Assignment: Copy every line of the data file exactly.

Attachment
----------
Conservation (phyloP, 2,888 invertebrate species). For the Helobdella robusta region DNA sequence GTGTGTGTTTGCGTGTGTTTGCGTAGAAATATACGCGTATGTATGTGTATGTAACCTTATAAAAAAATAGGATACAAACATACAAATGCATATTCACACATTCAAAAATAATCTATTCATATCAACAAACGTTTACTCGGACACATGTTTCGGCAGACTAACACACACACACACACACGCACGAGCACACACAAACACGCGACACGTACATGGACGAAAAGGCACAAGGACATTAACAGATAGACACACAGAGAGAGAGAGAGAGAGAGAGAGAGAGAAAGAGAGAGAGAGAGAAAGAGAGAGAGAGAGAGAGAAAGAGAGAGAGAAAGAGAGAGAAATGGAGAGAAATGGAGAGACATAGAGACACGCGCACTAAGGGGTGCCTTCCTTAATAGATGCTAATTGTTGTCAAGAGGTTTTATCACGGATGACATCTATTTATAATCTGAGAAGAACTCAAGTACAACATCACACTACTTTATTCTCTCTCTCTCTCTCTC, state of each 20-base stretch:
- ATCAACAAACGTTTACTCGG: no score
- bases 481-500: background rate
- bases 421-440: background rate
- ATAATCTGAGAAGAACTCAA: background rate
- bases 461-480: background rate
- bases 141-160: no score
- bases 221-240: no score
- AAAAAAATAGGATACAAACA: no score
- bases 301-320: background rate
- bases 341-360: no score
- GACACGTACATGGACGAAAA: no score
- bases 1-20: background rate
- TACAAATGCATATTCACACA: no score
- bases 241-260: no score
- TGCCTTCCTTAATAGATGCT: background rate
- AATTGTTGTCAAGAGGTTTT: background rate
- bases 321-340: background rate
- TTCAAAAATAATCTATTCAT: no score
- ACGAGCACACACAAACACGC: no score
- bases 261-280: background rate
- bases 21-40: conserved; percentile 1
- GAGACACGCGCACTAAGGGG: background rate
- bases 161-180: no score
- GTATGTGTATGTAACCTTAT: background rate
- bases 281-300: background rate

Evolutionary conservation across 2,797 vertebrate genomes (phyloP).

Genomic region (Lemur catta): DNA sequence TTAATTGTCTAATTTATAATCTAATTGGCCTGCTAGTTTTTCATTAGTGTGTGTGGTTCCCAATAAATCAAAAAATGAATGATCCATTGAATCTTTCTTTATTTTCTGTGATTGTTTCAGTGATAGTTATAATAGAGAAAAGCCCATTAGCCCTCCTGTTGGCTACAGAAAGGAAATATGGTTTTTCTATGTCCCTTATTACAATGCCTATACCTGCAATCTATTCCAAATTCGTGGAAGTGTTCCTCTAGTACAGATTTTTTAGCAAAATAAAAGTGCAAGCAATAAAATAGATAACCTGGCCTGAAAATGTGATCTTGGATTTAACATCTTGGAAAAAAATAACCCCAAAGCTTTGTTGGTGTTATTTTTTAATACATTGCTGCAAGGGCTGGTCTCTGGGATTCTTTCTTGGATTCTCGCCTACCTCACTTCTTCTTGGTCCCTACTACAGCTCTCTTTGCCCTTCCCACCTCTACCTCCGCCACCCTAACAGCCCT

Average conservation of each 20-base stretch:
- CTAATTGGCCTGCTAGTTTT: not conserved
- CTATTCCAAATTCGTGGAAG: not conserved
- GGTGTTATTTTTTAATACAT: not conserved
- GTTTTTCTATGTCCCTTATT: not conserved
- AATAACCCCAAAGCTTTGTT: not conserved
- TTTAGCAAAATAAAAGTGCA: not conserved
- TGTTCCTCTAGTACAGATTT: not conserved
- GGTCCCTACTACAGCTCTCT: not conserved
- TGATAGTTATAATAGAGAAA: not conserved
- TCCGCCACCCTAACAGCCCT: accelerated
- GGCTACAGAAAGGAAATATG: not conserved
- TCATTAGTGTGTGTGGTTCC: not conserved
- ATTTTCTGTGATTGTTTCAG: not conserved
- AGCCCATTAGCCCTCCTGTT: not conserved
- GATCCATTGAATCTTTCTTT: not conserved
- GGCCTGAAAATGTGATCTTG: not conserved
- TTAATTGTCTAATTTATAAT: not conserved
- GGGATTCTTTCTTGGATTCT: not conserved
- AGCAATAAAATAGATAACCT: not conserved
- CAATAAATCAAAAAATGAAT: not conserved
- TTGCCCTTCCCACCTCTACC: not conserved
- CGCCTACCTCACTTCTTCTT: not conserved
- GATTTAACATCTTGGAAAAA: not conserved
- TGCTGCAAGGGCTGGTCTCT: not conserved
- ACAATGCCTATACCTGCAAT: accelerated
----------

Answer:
Conservation (phyloP, 2,888 invertebrate species). For the Helobdella robusta region DNA sequence GTGTGTGTTTGCGTGTGTTTGCGTAGAAATATACGCGTATGTATGTGTATGTAACCTTATAAAAAAATAGGATACAAACATACAAATGCATATTCACACATTCAAAAATAATCTATTCATATCAACAAACGTTTACTCGGACACATGTTTCGGCAGACTAACACACACACACACACACGCACGAGCACACACAAACACGCGACACGTACATGGACGAAAAGGCACAAGGACATTAACAGATAGACACACAGAGAGAGAGAGAGAGAGAGAGAGAGAGAAAGAGAGAGAGAGAGAAAGAGAGAGAGAGAGAGAGAAAGAGAGAGAGAAAGAGAGAGAAATGGAGAGAAATGGAGAGACATAGAGACACGCGCACTAAGGGGTGCCTTCCTTAATAGATGCTAATTGTTGTCAAGAGGTTTTATCACGGATGACATCTATTTATAATCTGAGAAGAACTCAAGTACAACATCACACTACTTTATTCTCTCTCTCTCTCTCTC, state of each 20-base stretch:
- ATCAACAAACGTTTACTCGG: no score
- bases 481-500: background rate
- bases 421-440: background rate
- ATAATCTGAGAAGAACTCAA: background rate
- bases 461-480: background rate
- bases 141-160: no score
- bases 221-240: no score
- AAAAAAATAGGATACAAACA: no score
- bases 301-320: background rate
- bases 341-360: no score
- GACACGTACATGGACGAAAA: no score
- bases 1-20: background rate
- TACAAATGCATATTCACACA: no score
- bases 241-260: no score
- TGCCTTCCTTAATAGATGCT: background rate
- AATTGTTGTCAAGAGGTTTT: background rate
- bases 321-340: background rate
- TTCAAAAATAATCTATTCAT: no score
- ACGAGCACACACAAACACGC: no score
- bases 261-280: background rate
- bases 21-40: conserved; percentile 1
- GAGACACGCGCACTAAGGGG: background rate
- bases 161-180: no score
- GTATGTGTATGTAACCTTAT: background rate
- bases 281-300: background rate

Evolutionary conservation across 2,797 vertebrate genomes (phyloP).

Genomic region (Lemur catta): DNA sequence TTAATTGTCTAATTTATAATCTAATTGGCCTGCTAGTTTTTCATTAGTGTGTGTGGTTCCCAATAAATCAAAAAATGAATGATCCATTGAATCTTTCTTTATTTTCTGTGATTGTTTCAGTGATAGTTATAATAGAGAAAAGCCCATTAGCCCTCCTGTTGGCTACAGAAAGGAAATATGGTTTTTCTATGTCCCTTATTACAATGCCTATACCTGCAATCTATTCCAAATTCGTGGAAGTGTTCCTCTAGTACAGATTTTTTAGCAAAATAAAAGTGCAAGCAATAAAATAGATAACCTGGCCTGAAAATGTGATCTTGGATTTAACATCTTGGAAAAAAATAACCCCAAAGCTTTGTTGGTGTTATTTTTTAATACATTGCTGCAAGGGCTGGTCTCTGGGATTCTTTCTTGGATTCTCGCCTACCTCACTTCTTCTTGGTCCCTACTACAGCTCTCTTTGCCCTTCCCACCTCTACCTCCGCCACCCTAACAGCCCT

Average conservation of each 20-base stretch:
- CTAATTGGCCTGCTAGTTTT: not conserved
- CTATTCCAAATTCGTGGAAG: not conserved
- GGTGTTATTTTTTAATACAT: not conserved
- GTTTTTCTATGTCCCTTATT: not conserved
- AATAACCCCAAAGCTTTGTT: not conserved
- TTTAGCAAAATAAAAGTGCA: not conserved
- TGTTCCTCTAGTACAGATTT: not conserved
- GGTCCCTACTACAGCTCTCT: not conserved
- TGATAGTTATAATAGAGAAA: not conserved
- TCCGCCACCCTAACAGCCCT: accelerated
- GGCTACAGAAAGGAAATATG: not conserved
- TCATTAGTGTGTGTGGTTCC: not conserved
- ATTTTCTGTGATTGTTTCAG: not conserved
- AGCCCATTAGCCCTCCTGTT: not conserved
- GATCCATTGAATCTTTCTTT: not conserved
- GGCCTGAAAATGTGATCTTG: not conserved
- TTAATTGTCTAATTTATAAT: not conserved
- GGGATTCTTTCTTGGATTCT: not conserved
- AGCAATAAAATAGATAACCT: not conserved
- CAATAAATCAAAAAATGAAT: not conserved
- TTGCCCTTCCCACCTCTACC: not conserved
- CGCCTACCTCACTTCTTCTT: not conserved
- GATTTAACATCTTGGAAAAA: not conserved
- TGCTGCAAGGGCTGGTCTCT: not conserved
- ACAATGCCTATACCTGCAAT: accelerated